PITTSBURGH, August 8, 2012 – Westinghouse Electric Company today announced that Mr. Ken Okuda has been appointed vice president and coordination officer for Westinghouse Nuclear Services, replacing Mr. Takeshi Tanazawa, who had filled that role since December 2006 and is currently Westinghouse senior vice president and chief coordination officer.
In his new role, Okuda will lead the ongoing effort to identify and realize opportunities for synergy between Westinghouse Nuclear Services and Toshiba Corporation while helping to expand business around the globe. Prior to his new role, Okuda served as senior specialist for Nuclear Energy Equipment Manufacturing in the Keihin Product Operation of the Toshiba Power Systems Company.
During his 20-year career, Mr. Okuda has been involved with both the new plant and operational plant areas, having significant experience in the maintenance, repair and replacement of equipment and components. Primarily devoted to the development, design and manufacturing of reactor pressure vessels and reactor vessel internals, Okuda served as liaison engineer from 2007 to 2008 to support the collaboration of reactor vessels and reactor vessel internals. Okuda is also familiar with other primary equipment of the AP1000® pressurized water reactor, having experience with the manufacturing of control rod drive mechanisms, working closely with Westinghouse engineers as well as those from Toshiba Nuclear Component Manufacturing.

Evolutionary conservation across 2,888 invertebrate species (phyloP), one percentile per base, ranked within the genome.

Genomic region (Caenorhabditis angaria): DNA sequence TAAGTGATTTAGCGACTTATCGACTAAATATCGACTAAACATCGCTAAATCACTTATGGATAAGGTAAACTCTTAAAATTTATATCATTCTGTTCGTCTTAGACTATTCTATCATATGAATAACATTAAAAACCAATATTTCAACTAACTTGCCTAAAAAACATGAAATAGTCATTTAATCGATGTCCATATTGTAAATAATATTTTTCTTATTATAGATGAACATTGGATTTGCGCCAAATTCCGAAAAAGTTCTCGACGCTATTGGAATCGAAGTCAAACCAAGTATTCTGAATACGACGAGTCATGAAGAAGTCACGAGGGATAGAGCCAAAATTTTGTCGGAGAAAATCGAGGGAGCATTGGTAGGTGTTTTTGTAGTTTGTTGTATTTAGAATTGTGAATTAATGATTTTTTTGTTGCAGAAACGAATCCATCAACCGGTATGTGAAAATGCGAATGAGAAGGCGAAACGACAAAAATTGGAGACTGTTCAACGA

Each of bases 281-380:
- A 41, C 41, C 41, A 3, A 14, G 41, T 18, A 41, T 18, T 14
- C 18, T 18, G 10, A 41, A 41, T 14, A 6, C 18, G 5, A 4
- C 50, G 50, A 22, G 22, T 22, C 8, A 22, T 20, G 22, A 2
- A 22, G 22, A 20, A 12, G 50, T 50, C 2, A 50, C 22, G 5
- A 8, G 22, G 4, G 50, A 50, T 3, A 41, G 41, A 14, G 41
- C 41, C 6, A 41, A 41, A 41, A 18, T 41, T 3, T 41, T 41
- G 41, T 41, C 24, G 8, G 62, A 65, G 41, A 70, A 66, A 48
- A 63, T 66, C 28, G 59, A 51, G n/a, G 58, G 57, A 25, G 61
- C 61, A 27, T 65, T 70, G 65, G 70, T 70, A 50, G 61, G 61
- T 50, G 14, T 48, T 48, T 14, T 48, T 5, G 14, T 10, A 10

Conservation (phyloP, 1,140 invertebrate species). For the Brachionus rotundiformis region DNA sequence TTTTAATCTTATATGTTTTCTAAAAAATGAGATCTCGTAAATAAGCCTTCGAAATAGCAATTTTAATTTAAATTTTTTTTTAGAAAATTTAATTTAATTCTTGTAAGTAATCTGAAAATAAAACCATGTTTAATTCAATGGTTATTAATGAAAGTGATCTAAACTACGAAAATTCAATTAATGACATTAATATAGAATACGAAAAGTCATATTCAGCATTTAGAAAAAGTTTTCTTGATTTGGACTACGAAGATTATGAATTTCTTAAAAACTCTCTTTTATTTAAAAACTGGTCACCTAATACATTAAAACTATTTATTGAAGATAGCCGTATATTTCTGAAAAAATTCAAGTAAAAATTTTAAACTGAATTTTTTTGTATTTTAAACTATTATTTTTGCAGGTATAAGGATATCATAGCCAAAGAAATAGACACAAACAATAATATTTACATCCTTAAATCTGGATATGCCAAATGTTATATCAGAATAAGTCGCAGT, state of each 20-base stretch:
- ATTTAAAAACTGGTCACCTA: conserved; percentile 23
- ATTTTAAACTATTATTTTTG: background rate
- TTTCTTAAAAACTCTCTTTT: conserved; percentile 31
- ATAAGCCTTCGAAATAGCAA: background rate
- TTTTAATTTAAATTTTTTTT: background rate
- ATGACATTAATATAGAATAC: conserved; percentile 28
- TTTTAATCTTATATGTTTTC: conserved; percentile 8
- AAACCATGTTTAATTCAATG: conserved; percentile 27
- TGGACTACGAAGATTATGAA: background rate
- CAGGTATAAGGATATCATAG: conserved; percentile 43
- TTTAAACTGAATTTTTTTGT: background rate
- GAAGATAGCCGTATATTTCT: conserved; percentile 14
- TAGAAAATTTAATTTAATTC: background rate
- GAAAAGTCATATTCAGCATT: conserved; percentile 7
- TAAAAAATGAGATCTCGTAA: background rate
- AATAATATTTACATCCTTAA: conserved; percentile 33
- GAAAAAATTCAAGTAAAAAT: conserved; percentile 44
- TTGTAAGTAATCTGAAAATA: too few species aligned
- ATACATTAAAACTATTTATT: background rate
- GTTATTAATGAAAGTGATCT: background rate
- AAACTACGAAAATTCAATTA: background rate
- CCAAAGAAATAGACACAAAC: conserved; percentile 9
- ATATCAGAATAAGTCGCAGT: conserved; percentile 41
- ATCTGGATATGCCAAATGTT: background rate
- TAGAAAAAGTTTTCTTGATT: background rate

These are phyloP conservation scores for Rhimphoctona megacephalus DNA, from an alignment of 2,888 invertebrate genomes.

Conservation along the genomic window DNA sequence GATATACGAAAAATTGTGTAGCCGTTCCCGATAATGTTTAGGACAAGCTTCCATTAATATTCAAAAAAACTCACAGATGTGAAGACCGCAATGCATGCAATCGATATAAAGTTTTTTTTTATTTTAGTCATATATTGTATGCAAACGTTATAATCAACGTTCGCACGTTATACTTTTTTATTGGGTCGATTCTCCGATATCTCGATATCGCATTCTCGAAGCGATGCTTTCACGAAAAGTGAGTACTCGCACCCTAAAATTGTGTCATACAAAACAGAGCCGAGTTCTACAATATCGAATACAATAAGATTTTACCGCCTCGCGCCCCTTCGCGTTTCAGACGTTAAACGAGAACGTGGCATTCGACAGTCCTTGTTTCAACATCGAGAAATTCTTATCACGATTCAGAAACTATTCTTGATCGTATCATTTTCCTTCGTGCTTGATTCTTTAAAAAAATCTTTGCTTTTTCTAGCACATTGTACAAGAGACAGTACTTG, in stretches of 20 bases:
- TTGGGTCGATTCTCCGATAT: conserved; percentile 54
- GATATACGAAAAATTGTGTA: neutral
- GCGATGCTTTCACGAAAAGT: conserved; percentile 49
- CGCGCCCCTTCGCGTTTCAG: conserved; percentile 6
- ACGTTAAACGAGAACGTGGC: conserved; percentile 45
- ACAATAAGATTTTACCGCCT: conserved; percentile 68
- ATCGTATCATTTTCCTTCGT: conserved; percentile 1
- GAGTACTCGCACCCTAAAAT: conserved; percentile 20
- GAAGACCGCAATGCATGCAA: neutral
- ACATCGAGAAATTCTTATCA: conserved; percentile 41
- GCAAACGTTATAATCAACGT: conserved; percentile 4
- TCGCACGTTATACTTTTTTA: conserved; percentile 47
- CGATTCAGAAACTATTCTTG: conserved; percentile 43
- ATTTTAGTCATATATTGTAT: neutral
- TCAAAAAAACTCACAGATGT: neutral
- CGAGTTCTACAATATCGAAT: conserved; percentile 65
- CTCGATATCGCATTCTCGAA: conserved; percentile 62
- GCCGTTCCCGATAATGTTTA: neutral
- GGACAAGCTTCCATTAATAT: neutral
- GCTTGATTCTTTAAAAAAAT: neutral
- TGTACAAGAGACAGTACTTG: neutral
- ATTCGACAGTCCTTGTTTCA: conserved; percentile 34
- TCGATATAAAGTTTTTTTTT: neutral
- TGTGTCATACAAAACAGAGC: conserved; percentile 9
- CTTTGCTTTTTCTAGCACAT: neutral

Mr. Okuda holds both a bachelor’s degree and a master’s degree from Waseda University in Tokyo, Japan. He will be located at Westinghouse headquarters in Cranberry Township, Pa.
Westinghouse Electric Company, a group company of Toshiba Corporation (TKY:6502), is the world's pioneering nuclear energy company and is a leading supplier of nuclear plant products and technologies to utilities throughout the world. Westinghouse supplied the world's first pressurized water reactor in 1957 in Shippingport, Pa., USA. Today, Westinghouse technology is the basis for approximately one-half of the world's operating nuclear plants, including 60 percent of those in the United States.